Mother’s Dengue Exposure Worsens Impact Of Zika Virus On Fetus

Antibodies against the dengue virus can promote the transmission of the Zika virus from mother to fetus, resulting in more severe brain damage, say researchers in Singapore.

AsianScientist (Mar. 13, 2019) – Researchers in Singapore have discovered that fetal brain abnormalities caused by Zika infection are worsened if the mother has had prior exposure to the dengue virus. Their findings are published in Science Advances.

The Zika virus is a mosquito-borne pathogen that is known to cause mild symptoms such as fever and rashes in most people. More worrisome, however, are the cases of microcephaly and congenital malformations reported in children born to Zika-infected mothers. Scientists still do not fully understand how these malformations occur.

In the present study, scientists led by Assistant Professor Ashley St. John at Duke-National University of Singapore Medical School, Singapore, demonstrated in mice that fetal brain damage caused by Zika infection is worse if the mothers also has dengue antibodies.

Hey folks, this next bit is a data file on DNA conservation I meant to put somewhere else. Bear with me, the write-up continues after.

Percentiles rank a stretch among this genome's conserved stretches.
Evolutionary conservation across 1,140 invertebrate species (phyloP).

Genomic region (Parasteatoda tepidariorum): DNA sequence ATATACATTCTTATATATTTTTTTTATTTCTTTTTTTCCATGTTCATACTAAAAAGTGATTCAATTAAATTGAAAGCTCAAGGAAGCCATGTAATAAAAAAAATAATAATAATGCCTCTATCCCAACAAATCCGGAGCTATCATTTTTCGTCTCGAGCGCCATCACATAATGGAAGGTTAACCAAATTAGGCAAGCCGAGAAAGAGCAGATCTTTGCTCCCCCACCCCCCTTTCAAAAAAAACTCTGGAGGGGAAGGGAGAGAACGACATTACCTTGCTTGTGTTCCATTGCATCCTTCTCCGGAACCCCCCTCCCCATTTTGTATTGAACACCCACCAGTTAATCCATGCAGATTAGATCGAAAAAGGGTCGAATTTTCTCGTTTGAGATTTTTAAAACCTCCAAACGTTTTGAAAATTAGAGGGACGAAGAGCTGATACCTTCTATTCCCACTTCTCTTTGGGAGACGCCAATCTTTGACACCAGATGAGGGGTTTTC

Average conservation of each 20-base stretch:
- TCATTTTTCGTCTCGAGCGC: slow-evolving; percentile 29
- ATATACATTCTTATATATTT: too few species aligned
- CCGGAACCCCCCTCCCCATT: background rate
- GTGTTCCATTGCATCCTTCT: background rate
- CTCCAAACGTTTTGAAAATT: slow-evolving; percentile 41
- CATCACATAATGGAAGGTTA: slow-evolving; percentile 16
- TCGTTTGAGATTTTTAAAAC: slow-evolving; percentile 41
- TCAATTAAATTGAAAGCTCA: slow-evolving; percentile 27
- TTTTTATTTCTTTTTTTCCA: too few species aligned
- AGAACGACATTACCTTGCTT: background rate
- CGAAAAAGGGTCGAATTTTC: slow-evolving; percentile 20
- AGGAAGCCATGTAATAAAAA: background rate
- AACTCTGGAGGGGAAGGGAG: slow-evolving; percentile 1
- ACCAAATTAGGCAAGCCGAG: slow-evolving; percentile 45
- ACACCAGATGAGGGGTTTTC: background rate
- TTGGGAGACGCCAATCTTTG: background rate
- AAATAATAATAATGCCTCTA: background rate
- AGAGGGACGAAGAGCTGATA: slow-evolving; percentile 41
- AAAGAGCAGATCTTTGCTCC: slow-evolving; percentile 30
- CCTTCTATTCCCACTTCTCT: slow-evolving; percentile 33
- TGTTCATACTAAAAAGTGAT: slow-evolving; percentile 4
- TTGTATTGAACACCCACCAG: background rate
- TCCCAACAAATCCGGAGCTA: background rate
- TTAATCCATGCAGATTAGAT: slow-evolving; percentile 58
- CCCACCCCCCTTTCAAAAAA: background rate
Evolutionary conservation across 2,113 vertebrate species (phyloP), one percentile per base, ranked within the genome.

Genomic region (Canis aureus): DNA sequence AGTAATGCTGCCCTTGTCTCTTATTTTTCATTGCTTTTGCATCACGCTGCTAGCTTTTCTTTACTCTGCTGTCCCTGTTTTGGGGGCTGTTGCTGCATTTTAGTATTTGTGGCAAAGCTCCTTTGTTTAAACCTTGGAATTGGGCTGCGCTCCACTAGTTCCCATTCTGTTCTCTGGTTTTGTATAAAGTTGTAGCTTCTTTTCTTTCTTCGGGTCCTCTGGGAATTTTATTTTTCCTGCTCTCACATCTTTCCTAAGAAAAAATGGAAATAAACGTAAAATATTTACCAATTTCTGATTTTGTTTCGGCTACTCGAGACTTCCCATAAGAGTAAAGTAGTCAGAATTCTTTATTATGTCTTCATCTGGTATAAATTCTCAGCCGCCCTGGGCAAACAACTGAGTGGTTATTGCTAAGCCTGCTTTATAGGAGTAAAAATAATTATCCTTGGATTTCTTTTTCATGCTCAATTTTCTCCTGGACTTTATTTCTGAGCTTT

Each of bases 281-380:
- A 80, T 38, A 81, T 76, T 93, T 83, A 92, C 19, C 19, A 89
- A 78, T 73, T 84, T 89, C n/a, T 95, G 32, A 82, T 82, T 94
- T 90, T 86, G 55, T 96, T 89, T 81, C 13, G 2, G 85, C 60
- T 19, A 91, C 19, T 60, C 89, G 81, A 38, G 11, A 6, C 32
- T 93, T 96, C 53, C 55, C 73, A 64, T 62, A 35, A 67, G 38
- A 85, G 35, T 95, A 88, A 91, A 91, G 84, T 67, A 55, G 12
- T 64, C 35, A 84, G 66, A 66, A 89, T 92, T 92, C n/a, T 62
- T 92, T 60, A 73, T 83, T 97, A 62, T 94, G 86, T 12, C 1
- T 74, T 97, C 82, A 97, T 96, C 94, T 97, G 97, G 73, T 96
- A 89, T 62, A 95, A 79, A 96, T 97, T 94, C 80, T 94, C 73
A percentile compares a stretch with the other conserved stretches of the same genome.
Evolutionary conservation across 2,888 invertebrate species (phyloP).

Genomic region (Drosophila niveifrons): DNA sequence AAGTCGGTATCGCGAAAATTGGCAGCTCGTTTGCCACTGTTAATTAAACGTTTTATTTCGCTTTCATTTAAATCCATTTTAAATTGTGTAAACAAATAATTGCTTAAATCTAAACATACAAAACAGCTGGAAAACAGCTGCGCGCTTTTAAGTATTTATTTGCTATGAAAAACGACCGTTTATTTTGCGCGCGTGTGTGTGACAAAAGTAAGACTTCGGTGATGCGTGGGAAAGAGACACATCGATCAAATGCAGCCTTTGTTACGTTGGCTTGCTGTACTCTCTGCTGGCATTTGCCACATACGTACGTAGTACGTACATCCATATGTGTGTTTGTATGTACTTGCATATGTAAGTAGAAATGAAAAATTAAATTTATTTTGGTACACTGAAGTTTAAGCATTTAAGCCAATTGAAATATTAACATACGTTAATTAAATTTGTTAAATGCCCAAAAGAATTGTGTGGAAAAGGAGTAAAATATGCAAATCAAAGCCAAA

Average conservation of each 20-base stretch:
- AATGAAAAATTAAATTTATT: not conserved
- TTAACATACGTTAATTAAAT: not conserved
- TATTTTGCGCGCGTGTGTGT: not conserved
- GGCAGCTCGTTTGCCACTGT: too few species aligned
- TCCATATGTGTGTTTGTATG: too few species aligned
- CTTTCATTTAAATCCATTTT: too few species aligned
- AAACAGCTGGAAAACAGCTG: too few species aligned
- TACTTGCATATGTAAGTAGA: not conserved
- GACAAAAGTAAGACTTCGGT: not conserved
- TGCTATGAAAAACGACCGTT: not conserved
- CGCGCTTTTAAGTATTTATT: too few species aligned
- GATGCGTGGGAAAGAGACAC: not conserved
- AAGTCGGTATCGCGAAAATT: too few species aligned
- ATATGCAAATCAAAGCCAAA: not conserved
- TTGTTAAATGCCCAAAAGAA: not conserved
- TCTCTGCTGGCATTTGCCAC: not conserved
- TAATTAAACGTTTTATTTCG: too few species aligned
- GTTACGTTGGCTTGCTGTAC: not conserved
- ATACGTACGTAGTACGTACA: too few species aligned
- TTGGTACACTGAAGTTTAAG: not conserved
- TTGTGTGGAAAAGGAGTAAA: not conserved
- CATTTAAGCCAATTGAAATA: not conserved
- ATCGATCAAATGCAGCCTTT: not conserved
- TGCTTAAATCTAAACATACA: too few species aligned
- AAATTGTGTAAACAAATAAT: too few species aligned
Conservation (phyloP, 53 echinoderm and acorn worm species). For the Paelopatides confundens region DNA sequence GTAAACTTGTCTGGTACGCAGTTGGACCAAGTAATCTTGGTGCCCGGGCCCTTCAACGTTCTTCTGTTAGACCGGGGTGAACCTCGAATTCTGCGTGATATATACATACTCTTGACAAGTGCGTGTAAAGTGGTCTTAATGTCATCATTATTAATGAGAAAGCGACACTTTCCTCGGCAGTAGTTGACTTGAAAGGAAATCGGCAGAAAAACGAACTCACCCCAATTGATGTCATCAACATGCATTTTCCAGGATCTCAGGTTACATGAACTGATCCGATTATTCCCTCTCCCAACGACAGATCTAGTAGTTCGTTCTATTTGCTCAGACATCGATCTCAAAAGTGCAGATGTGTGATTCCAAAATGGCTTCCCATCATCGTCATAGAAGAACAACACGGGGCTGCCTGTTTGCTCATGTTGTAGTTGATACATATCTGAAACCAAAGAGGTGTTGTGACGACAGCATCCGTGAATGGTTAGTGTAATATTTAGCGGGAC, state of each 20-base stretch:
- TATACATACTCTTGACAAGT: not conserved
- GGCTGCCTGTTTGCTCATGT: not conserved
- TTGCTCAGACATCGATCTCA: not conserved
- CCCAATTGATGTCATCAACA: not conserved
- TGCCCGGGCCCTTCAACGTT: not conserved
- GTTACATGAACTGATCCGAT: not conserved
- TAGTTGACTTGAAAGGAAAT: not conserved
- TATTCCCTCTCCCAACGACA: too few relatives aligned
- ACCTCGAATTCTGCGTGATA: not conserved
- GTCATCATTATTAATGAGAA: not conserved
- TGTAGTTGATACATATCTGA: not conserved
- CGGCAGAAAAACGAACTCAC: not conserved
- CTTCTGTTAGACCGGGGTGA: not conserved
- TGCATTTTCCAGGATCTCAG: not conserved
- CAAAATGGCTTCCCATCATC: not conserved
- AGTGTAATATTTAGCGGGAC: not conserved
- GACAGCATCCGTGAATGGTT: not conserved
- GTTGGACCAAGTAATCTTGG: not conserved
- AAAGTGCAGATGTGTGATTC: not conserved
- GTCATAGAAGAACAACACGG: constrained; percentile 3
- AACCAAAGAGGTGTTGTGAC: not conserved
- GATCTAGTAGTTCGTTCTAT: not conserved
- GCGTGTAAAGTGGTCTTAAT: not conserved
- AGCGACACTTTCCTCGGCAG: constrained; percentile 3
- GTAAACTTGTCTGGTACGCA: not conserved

The team found that Zika virus infection in mothers with antibodies against the dengue virus resulted in fetuses with smaller body mass and head circumferences and more significant damage to the brain tissue. Moreover, when a receptor called neonatal Fc receptor was blocked, Zika virus transmission from mother to fetus was reduced, resulting in offspring with larger head circumference and less brain damage.

The scientists also showed that antibodies to dengue can promote transmission of Zika virus across human placental cells, but further research is needed to determine if previous dengue virus infection has the same effect on human babies born to women infected with Zika during pregnancy.

“Our research indicates that previous immunity of the mother to dengue could be a risk factor for severe outcomes in infants born to mothers infected with Zika virus during pregnancy,” said St. John. “This is highly significant, since current Zika virus epidemic regions overlap to a large extent with those of dengue viruses, and this work informs our understanding of mechanisms that could influence the severity of infection with Zika virus.”

The mechanism that leads to Zika virus transfer from mother to fetus could also be relevant in other viral infections that can be transmitted from mother to fetus, such as HIV and cytomegalovirus, St. John added.

The team aims to employ their findings to develop better treatment options for Zika virus infection during pregnancy.

The article can be found at: Rathore et al. (2019) Maternal Immunity and Antibodies to Dengue Virus Promote Infection and Zika Virus–induced Microcephaly in Fetuses.


Source: Duke-NUS Medical School; Photo: Shutterstock.
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